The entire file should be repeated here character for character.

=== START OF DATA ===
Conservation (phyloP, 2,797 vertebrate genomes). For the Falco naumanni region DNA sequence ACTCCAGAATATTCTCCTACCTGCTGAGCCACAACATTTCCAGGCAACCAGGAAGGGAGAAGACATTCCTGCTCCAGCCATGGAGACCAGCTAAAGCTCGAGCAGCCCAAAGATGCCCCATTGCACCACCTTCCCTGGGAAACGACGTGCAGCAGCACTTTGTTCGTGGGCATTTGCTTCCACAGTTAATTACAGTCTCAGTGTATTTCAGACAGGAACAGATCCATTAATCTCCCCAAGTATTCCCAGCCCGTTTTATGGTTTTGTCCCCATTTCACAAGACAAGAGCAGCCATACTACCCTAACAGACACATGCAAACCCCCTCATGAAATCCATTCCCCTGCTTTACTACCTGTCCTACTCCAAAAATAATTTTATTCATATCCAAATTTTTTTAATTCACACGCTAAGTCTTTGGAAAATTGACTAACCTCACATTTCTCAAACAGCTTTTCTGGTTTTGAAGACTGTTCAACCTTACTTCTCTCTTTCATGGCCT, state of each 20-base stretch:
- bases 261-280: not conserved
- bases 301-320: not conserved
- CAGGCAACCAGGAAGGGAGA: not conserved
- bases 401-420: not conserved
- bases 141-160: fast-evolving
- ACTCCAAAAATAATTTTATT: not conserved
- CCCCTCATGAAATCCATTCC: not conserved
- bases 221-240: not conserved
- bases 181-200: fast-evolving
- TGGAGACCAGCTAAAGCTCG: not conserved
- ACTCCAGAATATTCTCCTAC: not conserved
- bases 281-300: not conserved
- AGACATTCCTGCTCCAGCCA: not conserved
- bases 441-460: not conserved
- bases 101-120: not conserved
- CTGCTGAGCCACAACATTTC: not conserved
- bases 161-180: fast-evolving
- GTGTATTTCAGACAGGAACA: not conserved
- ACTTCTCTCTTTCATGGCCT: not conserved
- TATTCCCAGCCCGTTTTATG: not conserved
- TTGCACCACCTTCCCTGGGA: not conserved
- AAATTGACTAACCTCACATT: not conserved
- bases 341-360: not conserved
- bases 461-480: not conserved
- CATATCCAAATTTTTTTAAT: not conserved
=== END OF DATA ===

Conservation (phyloP, 2,797 vertebrate genomes). For the Falco naumanni region DNA sequence ACTCCAGAATATTCTCCTACCTGCTGAGCCACAACATTTCCAGGCAACCAGGAAGGGAGAAGACATTCCTGCTCCAGCCATGGAGACCAGCTAAAGCTCGAGCAGCCCAAAGATGCCCCATTGCACCACCTTCCCTGGGAAACGACGTGCAGCAGCACTTTGTTCGTGGGCATTTGCTTCCACAGTTAATTACAGTCTCAGTGTATTTCAGACAGGAACAGATCCATTAATCTCCCCAAGTATTCCCAGCCCGTTTTATGGTTTTGTCCCCATTTCACAAGACAAGAGCAGCCATACTACCCTAACAGACACATGCAAACCCCCTCATGAAATCCATTCCCCTGCTTTACTACCTGTCCTACTCCAAAAATAATTTTATTCATATCCAAATTTTTTTAATTCACACGCTAAGTCTTTGGAAAATTGACTAACCTCACATTTCTCAAACAGCTTTTCTGGTTTTGAAGACTGTTCAACCTTACTTCTCTCTTTCATGGCCT, state of each 20-base stretch:
- bases 261-280: not conserved
- bases 301-320: not conserved
- CAGGCAACCAGGAAGGGAGA: not conserved
- bases 401-420: not conserved
- bases 141-160: fast-evolving
- ACTCCAAAAATAATTTTATT: not conserved
- CCCCTCATGAAATCCATTCC: not conserved
- bases 221-240: not conserved
- bases 181-200: fast-evolving
- TGGAGACCAGCTAAAGCTCG: not conserved
- ACTCCAGAATATTCTCCTAC: not conserved
- bases 281-300: not conserved
- AGACATTCCTGCTCCAGCCA: not conserved
- bases 441-460: not conserved
- bases 101-120: not conserved
- CTGCTGAGCCACAACATTTC: not conserved
- bases 161-180: fast-evolving
- GTGTATTTCAGACAGGAACA: not conserved
- ACTTCTCTCTTTCATGGCCT: not conserved
- TATTCCCAGCCCGTTTTATG: not conserved
- TTGCACCACCTTCCCTGGGA: not conserved
- AAATTGACTAACCTCACATT: not conserved
- bases 341-360: not conserved
- bases 461-480: not conserved
- CATATCCAAATTTTTTTAAT: not conserved